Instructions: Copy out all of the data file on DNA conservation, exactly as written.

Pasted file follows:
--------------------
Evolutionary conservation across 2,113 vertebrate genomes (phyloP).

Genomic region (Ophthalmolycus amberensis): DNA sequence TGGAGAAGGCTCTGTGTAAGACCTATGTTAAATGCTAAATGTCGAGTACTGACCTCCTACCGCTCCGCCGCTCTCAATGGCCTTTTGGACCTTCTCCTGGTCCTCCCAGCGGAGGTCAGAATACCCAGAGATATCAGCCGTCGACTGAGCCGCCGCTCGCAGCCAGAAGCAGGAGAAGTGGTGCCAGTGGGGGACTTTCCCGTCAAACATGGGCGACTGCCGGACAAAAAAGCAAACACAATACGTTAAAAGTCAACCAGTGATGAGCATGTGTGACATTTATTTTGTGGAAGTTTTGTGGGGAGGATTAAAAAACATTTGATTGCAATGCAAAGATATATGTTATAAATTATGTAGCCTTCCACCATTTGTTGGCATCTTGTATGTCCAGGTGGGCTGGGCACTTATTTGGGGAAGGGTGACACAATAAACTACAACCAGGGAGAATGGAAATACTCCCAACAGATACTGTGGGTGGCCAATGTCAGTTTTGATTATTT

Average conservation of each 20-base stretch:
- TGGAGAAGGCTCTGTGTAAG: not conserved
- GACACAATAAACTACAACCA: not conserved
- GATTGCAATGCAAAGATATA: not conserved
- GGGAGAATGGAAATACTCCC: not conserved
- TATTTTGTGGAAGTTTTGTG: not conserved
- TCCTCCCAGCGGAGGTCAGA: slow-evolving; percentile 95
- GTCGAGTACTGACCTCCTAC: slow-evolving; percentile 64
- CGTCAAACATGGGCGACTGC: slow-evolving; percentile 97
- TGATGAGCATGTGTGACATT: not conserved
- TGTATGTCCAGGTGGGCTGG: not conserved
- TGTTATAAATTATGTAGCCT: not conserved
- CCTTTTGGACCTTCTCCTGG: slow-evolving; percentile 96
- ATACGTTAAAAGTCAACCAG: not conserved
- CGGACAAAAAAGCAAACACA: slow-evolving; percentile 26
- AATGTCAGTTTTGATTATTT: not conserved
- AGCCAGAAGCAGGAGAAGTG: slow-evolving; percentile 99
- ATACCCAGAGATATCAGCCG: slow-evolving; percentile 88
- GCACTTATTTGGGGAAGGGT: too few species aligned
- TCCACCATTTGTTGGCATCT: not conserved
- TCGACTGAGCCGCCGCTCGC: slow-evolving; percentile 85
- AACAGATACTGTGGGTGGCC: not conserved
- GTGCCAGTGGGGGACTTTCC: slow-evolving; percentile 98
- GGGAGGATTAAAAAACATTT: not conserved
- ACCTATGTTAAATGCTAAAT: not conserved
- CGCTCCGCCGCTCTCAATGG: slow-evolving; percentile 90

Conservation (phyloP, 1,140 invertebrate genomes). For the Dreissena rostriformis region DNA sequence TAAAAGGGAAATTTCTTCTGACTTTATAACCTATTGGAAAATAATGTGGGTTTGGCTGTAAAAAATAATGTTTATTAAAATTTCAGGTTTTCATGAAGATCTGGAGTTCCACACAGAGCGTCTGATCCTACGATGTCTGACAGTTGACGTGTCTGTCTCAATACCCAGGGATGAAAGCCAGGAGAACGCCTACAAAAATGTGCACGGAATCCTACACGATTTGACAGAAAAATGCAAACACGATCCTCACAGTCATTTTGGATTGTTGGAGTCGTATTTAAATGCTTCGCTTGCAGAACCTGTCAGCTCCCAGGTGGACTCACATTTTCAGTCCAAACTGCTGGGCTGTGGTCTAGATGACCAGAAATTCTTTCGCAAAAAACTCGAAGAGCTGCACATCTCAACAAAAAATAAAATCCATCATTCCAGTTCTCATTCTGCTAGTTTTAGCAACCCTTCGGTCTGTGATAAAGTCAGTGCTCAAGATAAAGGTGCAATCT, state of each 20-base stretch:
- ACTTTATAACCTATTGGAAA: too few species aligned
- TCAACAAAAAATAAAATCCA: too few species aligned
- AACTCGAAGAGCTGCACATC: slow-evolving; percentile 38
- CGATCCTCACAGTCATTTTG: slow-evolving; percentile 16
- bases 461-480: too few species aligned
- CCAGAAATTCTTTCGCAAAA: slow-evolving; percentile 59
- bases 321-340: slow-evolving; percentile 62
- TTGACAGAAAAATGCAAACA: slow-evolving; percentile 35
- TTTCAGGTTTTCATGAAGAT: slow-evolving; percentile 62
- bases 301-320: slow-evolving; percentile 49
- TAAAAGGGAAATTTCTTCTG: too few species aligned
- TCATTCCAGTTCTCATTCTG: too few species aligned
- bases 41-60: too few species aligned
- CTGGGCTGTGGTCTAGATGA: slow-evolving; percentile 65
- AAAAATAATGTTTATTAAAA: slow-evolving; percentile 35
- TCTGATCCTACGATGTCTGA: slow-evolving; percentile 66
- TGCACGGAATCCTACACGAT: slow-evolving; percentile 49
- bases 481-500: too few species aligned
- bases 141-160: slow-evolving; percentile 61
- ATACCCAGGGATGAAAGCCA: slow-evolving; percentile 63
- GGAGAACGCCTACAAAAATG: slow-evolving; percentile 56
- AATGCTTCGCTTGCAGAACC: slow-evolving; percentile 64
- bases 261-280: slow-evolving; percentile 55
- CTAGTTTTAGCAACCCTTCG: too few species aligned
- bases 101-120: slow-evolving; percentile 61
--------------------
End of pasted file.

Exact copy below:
Evolutionary conservation across 2,113 vertebrate genomes (phyloP).

Genomic region (Ophthalmolycus amberensis): DNA sequence TGGAGAAGGCTCTGTGTAAGACCTATGTTAAATGCTAAATGTCGAGTACTGACCTCCTACCGCTCCGCCGCTCTCAATGGCCTTTTGGACCTTCTCCTGGTCCTCCCAGCGGAGGTCAGAATACCCAGAGATATCAGCCGTCGACTGAGCCGCCGCTCGCAGCCAGAAGCAGGAGAAGTGGTGCCAGTGGGGGACTTTCCCGTCAAACATGGGCGACTGCCGGACAAAAAAGCAAACACAATACGTTAAAAGTCAACCAGTGATGAGCATGTGTGACATTTATTTTGTGGAAGTTTTGTGGGGAGGATTAAAAAACATTTGATTGCAATGCAAAGATATATGTTATAAATTATGTAGCCTTCCACCATTTGTTGGCATCTTGTATGTCCAGGTGGGCTGGGCACTTATTTGGGGAAGGGTGACACAATAAACTACAACCAGGGAGAATGGAAATACTCCCAACAGATACTGTGGGTGGCCAATGTCAGTTTTGATTATTT

Average conservation of each 20-base stretch:
- TGGAGAAGGCTCTGTGTAAG: not conserved
- GACACAATAAACTACAACCA: not conserved
- GATTGCAATGCAAAGATATA: not conserved
- GGGAGAATGGAAATACTCCC: not conserved
- TATTTTGTGGAAGTTTTGTG: not conserved
- TCCTCCCAGCGGAGGTCAGA: slow-evolving; percentile 95
- GTCGAGTACTGACCTCCTAC: slow-evolving; percentile 64
- CGTCAAACATGGGCGACTGC: slow-evolving; percentile 97
- TGATGAGCATGTGTGACATT: not conserved
- TGTATGTCCAGGTGGGCTGG: not conserved
- TGTTATAAATTATGTAGCCT: not conserved
- CCTTTTGGACCTTCTCCTGG: slow-evolving; percentile 96
- ATACGTTAAAAGTCAACCAG: not conserved
- CGGACAAAAAAGCAAACACA: slow-evolving; percentile 26
- AATGTCAGTTTTGATTATTT: not conserved
- AGCCAGAAGCAGGAGAAGTG: slow-evolving; percentile 99
- ATACCCAGAGATATCAGCCG: slow-evolving; percentile 88
- GCACTTATTTGGGGAAGGGT: too few species aligned
- TCCACCATTTGTTGGCATCT: not conserved
- TCGACTGAGCCGCCGCTCGC: slow-evolving; percentile 85
- AACAGATACTGTGGGTGGCC: not conserved
- GTGCCAGTGGGGGACTTTCC: slow-evolving; percentile 98
- GGGAGGATTAAAAAACATTT: not conserved
- ACCTATGTTAAATGCTAAAT: not conserved
- CGCTCCGCCGCTCTCAATGG: slow-evolving; percentile 90

Conservation (phyloP, 1,140 invertebrate genomes). For the Dreissena rostriformis region DNA sequence TAAAAGGGAAATTTCTTCTGACTTTATAACCTATTGGAAAATAATGTGGGTTTGGCTGTAAAAAATAATGTTTATTAAAATTTCAGGTTTTCATGAAGATCTGGAGTTCCACACAGAGCGTCTGATCCTACGATGTCTGACAGTTGACGTGTCTGTCTCAATACCCAGGGATGAAAGCCAGGAGAACGCCTACAAAAATGTGCACGGAATCCTACACGATTTGACAGAAAAATGCAAACACGATCCTCACAGTCATTTTGGATTGTTGGAGTCGTATTTAAATGCTTCGCTTGCAGAACCTGTCAGCTCCCAGGTGGACTCACATTTTCAGTCCAAACTGCTGGGCTGTGGTCTAGATGACCAGAAATTCTTTCGCAAAAAACTCGAAGAGCTGCACATCTCAACAAAAAATAAAATCCATCATTCCAGTTCTCATTCTGCTAGTTTTAGCAACCCTTCGGTCTGTGATAAAGTCAGTGCTCAAGATAAAGGTGCAATCT, state of each 20-base stretch:
- ACTTTATAACCTATTGGAAA: too few species aligned
- TCAACAAAAAATAAAATCCA: too few species aligned
- AACTCGAAGAGCTGCACATC: slow-evolving; percentile 38
- CGATCCTCACAGTCATTTTG: slow-evolving; percentile 16
- bases 461-480: too few species aligned
- CCAGAAATTCTTTCGCAAAA: slow-evolving; percentile 59
- bases 321-340: slow-evolving; percentile 62
- TTGACAGAAAAATGCAAACA: slow-evolving; percentile 35
- TTTCAGGTTTTCATGAAGAT: slow-evolving; percentile 62
- bases 301-320: slow-evolving; percentile 49
- TAAAAGGGAAATTTCTTCTG: too few species aligned
- TCATTCCAGTTCTCATTCTG: too few species aligned
- bases 41-60: too few species aligned
- CTGGGCTGTGGTCTAGATGA: slow-evolving; percentile 65
- AAAAATAATGTTTATTAAAA: slow-evolving; percentile 35
- TCTGATCCTACGATGTCTGA: slow-evolving; percentile 66
- TGCACGGAATCCTACACGAT: slow-evolving; percentile 49
- bases 481-500: too few species aligned
- bases 141-160: slow-evolving; percentile 61
- ATACCCAGGGATGAAAGCCA: slow-evolving; percentile 63
- GGAGAACGCCTACAAAAATG: slow-evolving; percentile 56
- AATGCTTCGCTTGCAGAACC: slow-evolving; percentile 64
- bases 261-280: slow-evolving; percentile 55
- CTAGTTTTAGCAACCCTTCG: too few species aligned
- bases 101-120: slow-evolving; percentile 61